Business process management (BPM)-focused vendors are entering the race to help businesses at multiple levels, and BPM is delivering both short-term return on investment (ROIROI) and long-term value. We are seeing BPM embedded in nearly every package solution and many horizontal technology offerings today. Many BPM pilot projects have evolved into more-impressive solutions, with positive case studies abounding. An example is the reduction of cost of claims processing by 20 percent in a property and casualty insurance company, with the claims processing requiring just one-third the time. Although the example is in the insurance industry, where BPM is strong, we are seeing uptake in use and benefits in the banking, finance, credit card, healthcare, pharmaceutical, government and discrete manufacturing industry sectors as well. Alles zu ROI auf CIO.de
Enterprises are encouraged to look at the long-term value as well as the short-term benefits of BPM. Early results are encouraging, and we suspect that more projects will move from the planning mode to the savings mode in less than 180 days. In fact, there are vendors that certify benefit potentials early and guarantee benefits after a paid competitive analysis. In addition, we are seeing the benefits of BPM being extended in quality programs like Six Sigma (a public method made famous by General Electric).
Besides the normal ROI and value on investment (VOI) that drive BPM, there is another major factor: compliance. A case in point is the Sarbanes-Oxley legislation that requires that the business processes be certified to produce financial reports as well as certifying the reports themselves. This affects the processes that deal with money that eventually end up in accounting reports.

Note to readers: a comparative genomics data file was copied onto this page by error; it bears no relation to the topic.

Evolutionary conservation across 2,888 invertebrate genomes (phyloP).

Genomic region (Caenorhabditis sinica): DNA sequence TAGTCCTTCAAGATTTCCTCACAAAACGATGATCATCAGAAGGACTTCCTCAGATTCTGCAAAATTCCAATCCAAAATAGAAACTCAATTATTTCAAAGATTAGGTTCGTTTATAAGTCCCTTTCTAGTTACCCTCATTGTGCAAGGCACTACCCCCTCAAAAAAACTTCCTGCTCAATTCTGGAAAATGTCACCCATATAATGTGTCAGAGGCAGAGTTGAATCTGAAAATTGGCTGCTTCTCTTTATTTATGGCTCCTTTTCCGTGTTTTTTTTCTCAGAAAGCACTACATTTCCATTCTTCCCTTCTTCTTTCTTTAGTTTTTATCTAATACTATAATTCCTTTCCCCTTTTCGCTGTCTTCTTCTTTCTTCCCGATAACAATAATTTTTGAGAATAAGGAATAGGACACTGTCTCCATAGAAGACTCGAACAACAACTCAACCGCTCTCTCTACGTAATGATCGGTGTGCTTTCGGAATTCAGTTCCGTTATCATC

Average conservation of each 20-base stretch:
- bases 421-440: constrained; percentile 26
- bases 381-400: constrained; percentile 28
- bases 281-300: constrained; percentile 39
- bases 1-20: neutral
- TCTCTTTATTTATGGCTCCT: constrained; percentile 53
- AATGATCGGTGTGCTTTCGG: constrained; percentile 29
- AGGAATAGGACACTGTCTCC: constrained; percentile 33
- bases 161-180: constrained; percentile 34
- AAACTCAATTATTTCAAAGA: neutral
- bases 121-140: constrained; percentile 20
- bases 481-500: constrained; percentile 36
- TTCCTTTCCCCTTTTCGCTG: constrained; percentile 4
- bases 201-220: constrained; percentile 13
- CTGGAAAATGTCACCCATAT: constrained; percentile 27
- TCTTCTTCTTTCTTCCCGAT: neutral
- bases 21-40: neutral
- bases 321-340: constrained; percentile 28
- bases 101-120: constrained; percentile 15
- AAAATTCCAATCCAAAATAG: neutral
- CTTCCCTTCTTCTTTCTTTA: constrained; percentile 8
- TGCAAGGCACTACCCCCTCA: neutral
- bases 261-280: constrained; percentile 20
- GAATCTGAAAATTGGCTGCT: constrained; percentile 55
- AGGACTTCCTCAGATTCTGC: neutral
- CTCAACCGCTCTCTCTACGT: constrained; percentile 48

However compelling the benefits are, we "put the cart before the horse" in talking about the benefits before we tackle the definition. At the business level, BPM is the management of explicit processes from beginning to end. These processes generally contain a long-running set of business activities such as those required to underwrite a policy or deliver an order under varying numbers of business scenarios. The technology definition is another story. Because BPM has multiple uses, from simple personal flow to deep system-to-system flow under performance constraints, it is hard to find a common definition, much less one technology market ready to handle all the needs. Although most enterprises will have multiple installations of BPM in various forms, the key is to try to categorize and guide the acquisition of yet another instantiation of BPM when it is justified.
Where Is BPM Going in the Business?
Because BPM delivers solid ROI and both short-term and long-term VOI, we expect the business to gravitate to its use, and we expect process optimization to become a habit in many enterprises, driven by compliance acts and quality initiatives such as Six Sigma projects. In addition, we anticipate that many enterprises will use streamlined processes as a competitive weapon in the marketplace. All of these efforts require an alignment among business professionals such as we have not seen since the inception of computing in corporations in the mid-to-late 1960s.